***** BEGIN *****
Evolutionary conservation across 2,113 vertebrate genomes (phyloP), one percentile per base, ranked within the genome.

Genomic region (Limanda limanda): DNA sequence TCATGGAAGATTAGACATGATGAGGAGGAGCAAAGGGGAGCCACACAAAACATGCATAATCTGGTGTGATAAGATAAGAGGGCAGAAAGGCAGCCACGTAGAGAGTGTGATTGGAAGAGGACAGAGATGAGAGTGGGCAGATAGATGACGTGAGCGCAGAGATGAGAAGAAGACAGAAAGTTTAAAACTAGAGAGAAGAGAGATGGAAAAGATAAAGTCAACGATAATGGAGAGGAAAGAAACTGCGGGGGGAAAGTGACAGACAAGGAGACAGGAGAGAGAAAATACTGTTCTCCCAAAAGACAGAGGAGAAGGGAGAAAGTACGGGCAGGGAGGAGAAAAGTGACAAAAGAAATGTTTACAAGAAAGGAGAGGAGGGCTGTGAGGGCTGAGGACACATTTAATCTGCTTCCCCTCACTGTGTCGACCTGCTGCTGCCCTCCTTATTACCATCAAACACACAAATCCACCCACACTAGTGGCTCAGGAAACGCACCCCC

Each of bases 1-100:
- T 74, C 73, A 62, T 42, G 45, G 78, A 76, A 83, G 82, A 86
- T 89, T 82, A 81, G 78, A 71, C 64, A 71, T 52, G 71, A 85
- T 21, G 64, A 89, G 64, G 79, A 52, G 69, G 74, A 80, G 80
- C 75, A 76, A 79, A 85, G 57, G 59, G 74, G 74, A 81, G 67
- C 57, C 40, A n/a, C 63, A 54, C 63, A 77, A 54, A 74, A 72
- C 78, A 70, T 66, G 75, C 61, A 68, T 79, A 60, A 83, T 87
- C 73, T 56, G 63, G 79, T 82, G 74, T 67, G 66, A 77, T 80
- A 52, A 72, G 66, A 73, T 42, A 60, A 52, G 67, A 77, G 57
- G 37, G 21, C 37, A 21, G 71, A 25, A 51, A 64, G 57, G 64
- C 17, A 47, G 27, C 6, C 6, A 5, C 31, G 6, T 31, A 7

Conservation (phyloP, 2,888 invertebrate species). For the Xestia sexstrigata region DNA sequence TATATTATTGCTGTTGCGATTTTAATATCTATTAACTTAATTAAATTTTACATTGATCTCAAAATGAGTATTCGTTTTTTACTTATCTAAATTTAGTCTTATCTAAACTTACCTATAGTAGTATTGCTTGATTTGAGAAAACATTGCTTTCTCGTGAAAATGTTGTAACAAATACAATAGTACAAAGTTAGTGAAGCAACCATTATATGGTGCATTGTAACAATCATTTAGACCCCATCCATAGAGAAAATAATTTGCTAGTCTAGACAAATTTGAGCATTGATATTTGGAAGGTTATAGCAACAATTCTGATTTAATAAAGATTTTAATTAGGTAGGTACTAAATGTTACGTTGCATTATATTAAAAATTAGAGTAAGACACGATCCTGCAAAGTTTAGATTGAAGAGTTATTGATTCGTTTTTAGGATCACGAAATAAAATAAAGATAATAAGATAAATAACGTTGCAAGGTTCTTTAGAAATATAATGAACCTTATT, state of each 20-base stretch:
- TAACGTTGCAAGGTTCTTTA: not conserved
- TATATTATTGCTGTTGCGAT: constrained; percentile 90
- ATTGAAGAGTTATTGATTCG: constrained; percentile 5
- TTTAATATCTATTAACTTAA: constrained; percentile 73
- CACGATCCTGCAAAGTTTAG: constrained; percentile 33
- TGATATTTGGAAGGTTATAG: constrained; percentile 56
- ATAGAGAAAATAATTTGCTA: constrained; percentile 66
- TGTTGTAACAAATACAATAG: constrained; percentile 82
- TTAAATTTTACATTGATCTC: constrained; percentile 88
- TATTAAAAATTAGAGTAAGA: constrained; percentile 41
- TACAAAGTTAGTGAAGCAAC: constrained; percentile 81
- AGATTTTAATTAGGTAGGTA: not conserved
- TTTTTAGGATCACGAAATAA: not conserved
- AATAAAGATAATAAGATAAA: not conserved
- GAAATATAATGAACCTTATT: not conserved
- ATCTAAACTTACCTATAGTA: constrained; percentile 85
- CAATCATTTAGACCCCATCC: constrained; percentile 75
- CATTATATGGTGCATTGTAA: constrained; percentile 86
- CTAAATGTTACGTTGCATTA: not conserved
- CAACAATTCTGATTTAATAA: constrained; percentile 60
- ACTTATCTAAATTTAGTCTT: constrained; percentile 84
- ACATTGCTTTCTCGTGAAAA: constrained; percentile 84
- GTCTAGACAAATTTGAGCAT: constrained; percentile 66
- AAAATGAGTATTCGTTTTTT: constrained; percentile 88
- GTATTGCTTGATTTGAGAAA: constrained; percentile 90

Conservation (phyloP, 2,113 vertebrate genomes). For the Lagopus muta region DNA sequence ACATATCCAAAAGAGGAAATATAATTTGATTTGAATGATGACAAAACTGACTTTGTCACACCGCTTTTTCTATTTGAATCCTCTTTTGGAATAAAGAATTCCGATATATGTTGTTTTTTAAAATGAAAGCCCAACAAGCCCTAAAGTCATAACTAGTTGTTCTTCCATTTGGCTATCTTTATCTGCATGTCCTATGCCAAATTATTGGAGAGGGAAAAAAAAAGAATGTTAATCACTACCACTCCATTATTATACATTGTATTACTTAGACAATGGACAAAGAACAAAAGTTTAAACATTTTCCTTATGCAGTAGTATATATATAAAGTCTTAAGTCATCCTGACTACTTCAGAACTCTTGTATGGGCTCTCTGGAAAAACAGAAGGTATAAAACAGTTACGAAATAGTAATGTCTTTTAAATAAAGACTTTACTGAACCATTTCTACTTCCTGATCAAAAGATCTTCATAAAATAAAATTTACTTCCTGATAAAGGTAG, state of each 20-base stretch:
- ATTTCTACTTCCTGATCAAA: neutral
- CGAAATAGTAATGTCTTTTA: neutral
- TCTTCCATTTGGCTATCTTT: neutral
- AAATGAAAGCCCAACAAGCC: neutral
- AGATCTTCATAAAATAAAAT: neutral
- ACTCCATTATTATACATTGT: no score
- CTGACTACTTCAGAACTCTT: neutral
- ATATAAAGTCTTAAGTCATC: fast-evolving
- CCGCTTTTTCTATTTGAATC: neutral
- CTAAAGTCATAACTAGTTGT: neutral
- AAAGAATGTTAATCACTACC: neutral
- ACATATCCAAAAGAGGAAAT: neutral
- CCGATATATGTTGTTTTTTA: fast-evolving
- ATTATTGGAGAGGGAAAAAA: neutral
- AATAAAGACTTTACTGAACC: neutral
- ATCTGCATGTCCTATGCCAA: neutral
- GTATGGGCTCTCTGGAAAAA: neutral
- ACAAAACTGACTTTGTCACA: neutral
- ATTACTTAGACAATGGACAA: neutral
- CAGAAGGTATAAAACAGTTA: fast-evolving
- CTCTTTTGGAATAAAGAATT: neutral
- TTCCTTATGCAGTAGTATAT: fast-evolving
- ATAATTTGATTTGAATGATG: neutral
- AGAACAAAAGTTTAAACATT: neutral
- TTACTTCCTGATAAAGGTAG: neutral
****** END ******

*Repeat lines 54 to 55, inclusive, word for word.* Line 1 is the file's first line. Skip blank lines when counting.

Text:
- ATTATTGGAGAGGGAAAAAA: neutral
- AATAAAGACTTTACTGAACC: neutral